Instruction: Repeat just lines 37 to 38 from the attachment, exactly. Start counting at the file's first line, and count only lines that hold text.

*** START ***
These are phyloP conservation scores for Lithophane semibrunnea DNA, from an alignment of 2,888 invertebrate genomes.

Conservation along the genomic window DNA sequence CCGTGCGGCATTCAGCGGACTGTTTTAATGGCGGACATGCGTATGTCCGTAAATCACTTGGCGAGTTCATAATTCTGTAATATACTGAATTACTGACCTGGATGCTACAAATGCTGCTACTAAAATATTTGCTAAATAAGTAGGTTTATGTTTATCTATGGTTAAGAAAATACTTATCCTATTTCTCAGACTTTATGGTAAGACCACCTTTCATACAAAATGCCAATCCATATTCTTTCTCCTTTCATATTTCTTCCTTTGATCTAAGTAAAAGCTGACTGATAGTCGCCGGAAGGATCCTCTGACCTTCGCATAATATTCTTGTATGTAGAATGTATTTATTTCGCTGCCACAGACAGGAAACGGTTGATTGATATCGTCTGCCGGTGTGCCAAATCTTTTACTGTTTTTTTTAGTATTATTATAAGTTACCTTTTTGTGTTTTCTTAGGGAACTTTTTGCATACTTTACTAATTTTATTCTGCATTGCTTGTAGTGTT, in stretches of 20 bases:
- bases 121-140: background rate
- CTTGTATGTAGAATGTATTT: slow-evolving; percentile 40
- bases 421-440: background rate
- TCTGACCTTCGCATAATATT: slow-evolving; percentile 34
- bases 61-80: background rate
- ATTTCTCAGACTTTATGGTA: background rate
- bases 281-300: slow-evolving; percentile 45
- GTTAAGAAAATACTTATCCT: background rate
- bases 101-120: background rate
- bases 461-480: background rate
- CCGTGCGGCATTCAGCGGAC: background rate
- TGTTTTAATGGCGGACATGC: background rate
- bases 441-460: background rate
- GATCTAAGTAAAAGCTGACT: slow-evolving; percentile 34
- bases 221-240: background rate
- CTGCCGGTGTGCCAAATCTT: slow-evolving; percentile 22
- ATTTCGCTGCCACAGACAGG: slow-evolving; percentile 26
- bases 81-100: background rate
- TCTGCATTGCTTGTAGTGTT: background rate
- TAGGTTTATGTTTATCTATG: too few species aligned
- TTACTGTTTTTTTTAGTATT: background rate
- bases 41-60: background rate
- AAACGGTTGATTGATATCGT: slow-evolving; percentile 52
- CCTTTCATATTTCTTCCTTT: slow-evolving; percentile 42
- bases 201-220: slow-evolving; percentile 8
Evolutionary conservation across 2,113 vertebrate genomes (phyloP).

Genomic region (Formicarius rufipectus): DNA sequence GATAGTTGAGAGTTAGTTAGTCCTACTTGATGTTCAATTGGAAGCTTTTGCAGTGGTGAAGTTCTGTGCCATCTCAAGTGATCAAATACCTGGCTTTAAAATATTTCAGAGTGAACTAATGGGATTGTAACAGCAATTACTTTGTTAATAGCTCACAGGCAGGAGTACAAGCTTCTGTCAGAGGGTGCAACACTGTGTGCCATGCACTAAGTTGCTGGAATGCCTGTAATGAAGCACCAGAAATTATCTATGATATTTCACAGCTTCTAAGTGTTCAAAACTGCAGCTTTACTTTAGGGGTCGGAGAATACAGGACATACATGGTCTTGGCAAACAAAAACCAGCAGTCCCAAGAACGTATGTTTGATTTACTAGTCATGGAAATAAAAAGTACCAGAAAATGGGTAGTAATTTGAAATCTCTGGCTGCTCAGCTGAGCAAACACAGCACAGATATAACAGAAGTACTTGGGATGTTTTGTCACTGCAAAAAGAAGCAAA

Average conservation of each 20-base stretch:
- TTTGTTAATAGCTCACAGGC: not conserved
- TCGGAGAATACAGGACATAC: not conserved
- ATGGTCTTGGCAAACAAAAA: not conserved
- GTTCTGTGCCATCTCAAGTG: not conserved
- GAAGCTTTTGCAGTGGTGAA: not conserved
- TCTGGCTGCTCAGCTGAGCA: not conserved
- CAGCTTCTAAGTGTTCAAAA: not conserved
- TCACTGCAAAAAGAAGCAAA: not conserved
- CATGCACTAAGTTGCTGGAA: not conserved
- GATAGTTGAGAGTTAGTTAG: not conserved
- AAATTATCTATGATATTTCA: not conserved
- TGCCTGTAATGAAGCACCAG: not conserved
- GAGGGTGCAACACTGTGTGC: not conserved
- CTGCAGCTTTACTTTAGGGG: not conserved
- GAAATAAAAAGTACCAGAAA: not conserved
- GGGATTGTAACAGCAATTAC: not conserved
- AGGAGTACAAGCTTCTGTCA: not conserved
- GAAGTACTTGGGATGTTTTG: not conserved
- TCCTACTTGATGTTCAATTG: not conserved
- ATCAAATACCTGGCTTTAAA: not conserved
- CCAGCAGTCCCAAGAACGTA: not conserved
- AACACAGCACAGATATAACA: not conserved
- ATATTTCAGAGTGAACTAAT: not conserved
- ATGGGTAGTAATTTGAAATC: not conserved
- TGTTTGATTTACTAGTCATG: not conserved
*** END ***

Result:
- CAGCTTCTAAGTGTTCAAAA: not conserved
- TCACTGCAAAAAGAAGCAAA: not conserved